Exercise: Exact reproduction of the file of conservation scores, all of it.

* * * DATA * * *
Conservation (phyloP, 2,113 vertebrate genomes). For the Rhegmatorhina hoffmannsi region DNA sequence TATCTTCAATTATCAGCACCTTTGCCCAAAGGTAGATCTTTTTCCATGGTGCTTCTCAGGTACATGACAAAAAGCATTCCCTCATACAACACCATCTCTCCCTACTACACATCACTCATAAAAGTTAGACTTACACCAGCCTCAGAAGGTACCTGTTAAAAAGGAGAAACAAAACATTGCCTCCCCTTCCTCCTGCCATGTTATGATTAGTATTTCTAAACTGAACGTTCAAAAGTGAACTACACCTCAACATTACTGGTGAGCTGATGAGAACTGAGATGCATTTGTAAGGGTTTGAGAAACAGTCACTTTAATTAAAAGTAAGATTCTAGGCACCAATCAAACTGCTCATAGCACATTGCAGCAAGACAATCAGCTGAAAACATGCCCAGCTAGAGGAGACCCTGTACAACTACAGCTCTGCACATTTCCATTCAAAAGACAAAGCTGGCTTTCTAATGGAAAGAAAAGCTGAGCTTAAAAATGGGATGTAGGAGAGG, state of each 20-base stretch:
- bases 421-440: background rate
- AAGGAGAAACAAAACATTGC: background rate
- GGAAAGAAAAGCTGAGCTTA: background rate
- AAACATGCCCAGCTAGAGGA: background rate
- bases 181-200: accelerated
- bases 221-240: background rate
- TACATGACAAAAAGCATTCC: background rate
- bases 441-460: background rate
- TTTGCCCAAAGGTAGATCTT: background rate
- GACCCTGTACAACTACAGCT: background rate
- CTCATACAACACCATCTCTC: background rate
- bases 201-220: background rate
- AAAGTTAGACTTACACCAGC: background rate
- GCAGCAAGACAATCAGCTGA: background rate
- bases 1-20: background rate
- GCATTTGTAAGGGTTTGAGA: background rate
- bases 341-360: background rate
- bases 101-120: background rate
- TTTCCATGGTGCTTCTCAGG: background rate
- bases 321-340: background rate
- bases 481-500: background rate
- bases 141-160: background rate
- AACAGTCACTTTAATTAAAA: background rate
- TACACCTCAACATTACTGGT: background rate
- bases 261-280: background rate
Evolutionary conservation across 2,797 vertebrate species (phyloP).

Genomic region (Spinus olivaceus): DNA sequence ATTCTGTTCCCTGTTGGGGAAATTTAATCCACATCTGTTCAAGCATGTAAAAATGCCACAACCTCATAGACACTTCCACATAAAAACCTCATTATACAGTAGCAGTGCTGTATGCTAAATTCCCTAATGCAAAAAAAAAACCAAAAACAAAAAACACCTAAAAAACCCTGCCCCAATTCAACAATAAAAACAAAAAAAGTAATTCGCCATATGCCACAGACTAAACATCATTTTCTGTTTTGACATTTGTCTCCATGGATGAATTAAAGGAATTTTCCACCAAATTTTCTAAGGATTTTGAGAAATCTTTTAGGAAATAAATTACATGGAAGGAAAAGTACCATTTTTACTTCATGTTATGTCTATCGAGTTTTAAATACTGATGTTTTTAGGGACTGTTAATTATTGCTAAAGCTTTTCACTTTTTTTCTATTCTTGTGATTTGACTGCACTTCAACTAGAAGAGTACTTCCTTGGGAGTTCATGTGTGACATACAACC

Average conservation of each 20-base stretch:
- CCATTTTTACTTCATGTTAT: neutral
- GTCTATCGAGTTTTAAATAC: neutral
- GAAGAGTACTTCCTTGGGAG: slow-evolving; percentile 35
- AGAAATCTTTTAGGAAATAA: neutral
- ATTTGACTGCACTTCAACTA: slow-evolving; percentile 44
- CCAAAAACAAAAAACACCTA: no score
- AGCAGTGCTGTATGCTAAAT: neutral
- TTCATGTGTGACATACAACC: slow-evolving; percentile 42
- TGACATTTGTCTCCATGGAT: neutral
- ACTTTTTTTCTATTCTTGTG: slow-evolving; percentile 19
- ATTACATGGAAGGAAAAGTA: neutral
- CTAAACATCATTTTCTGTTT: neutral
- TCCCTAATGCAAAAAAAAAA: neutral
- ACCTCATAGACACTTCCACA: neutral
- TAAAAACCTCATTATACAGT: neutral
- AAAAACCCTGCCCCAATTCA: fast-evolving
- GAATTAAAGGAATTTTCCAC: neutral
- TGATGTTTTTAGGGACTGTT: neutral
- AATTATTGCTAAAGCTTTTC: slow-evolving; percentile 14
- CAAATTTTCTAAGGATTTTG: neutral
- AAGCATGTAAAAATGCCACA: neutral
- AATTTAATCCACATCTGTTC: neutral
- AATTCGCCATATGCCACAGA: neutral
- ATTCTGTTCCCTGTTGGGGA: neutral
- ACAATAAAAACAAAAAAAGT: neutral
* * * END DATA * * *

Conservation (phyloP, 2,113 vertebrate genomes). For the Rhegmatorhina hoffmannsi region DNA sequence TATCTTCAATTATCAGCACCTTTGCCCAAAGGTAGATCTTTTTCCATGGTGCTTCTCAGGTACATGACAAAAAGCATTCCCTCATACAACACCATCTCTCCCTACTACACATCACTCATAAAAGTTAGACTTACACCAGCCTCAGAAGGTACCTGTTAAAAAGGAGAAACAAAACATTGCCTCCCCTTCCTCCTGCCATGTTATGATTAGTATTTCTAAACTGAACGTTCAAAAGTGAACTACACCTCAACATTACTGGTGAGCTGATGAGAACTGAGATGCATTTGTAAGGGTTTGAGAAACAGTCACTTTAATTAAAAGTAAGATTCTAGGCACCAATCAAACTGCTCATAGCACATTGCAGCAAGACAATCAGCTGAAAACATGCCCAGCTAGAGGAGACCCTGTACAACTACAGCTCTGCACATTTCCATTCAAAAGACAAAGCTGGCTTTCTAATGGAAAGAAAAGCTGAGCTTAAAAATGGGATGTAGGAGAGG, state of each 20-base stretch:
- bases 421-440: background rate
- AAGGAGAAACAAAACATTGC: background rate
- GGAAAGAAAAGCTGAGCTTA: background rate
- AAACATGCCCAGCTAGAGGA: background rate
- bases 181-200: accelerated
- bases 221-240: background rate
- TACATGACAAAAAGCATTCC: background rate
- bases 441-460: background rate
- TTTGCCCAAAGGTAGATCTT: background rate
- GACCCTGTACAACTACAGCT: background rate
- CTCATACAACACCATCTCTC: background rate
- bases 201-220: background rate
- AAAGTTAGACTTACACCAGC: background rate
- GCAGCAAGACAATCAGCTGA: background rate
- bases 1-20: background rate
- GCATTTGTAAGGGTTTGAGA: background rate
- bases 341-360: background rate
- bases 101-120: background rate
- TTTCCATGGTGCTTCTCAGG: background rate
- bases 321-340: background rate
- bases 481-500: background rate
- bases 141-160: background rate
- AACAGTCACTTTAATTAAAA: background rate
- TACACCTCAACATTACTGGT: background rate
- bases 261-280: background rate
Evolutionary conservation across 2,797 vertebrate species (phyloP).

Genomic region (Spinus olivaceus): DNA sequence ATTCTGTTCCCTGTTGGGGAAATTTAATCCACATCTGTTCAAGCATGTAAAAATGCCACAACCTCATAGACACTTCCACATAAAAACCTCATTATACAGTAGCAGTGCTGTATGCTAAATTCCCTAATGCAAAAAAAAAACCAAAAACAAAAAACACCTAAAAAACCCTGCCCCAATTCAACAATAAAAACAAAAAAAGTAATTCGCCATATGCCACAGACTAAACATCATTTTCTGTTTTGACATTTGTCTCCATGGATGAATTAAAGGAATTTTCCACCAAATTTTCTAAGGATTTTGAGAAATCTTTTAGGAAATAAATTACATGGAAGGAAAAGTACCATTTTTACTTCATGTTATGTCTATCGAGTTTTAAATACTGATGTTTTTAGGGACTGTTAATTATTGCTAAAGCTTTTCACTTTTTTTCTATTCTTGTGATTTGACTGCACTTCAACTAGAAGAGTACTTCCTTGGGAGTTCATGTGTGACATACAACC

Average conservation of each 20-base stretch:
- CCATTTTTACTTCATGTTAT: neutral
- GTCTATCGAGTTTTAAATAC: neutral
- GAAGAGTACTTCCTTGGGAG: slow-evolving; percentile 35
- AGAAATCTTTTAGGAAATAA: neutral
- ATTTGACTGCACTTCAACTA: slow-evolving; percentile 44
- CCAAAAACAAAAAACACCTA: no score
- AGCAGTGCTGTATGCTAAAT: neutral
- TTCATGTGTGACATACAACC: slow-evolving; percentile 42
- TGACATTTGTCTCCATGGAT: neutral
- ACTTTTTTTCTATTCTTGTG: slow-evolving; percentile 19
- ATTACATGGAAGGAAAAGTA: neutral
- CTAAACATCATTTTCTGTTT: neutral
- TCCCTAATGCAAAAAAAAAA: neutral
- ACCTCATAGACACTTCCACA: neutral
- TAAAAACCTCATTATACAGT: neutral
- AAAAACCCTGCCCCAATTCA: fast-evolving
- GAATTAAAGGAATTTTCCAC: neutral
- TGATGTTTTTAGGGACTGTT: neutral
- AATTATTGCTAAAGCTTTTC: slow-evolving; percentile 14
- CAAATTTTCTAAGGATTTTG: neutral
- AAGCATGTAAAAATGCCACA: neutral
- AATTTAATCCACATCTGTTC: neutral
- AATTCGCCATATGCCACAGA: neutral
- ATTCTGTTCCCTGTTGGGGA: neutral
- ACAATAAAAACAAAAAAAGT: neutral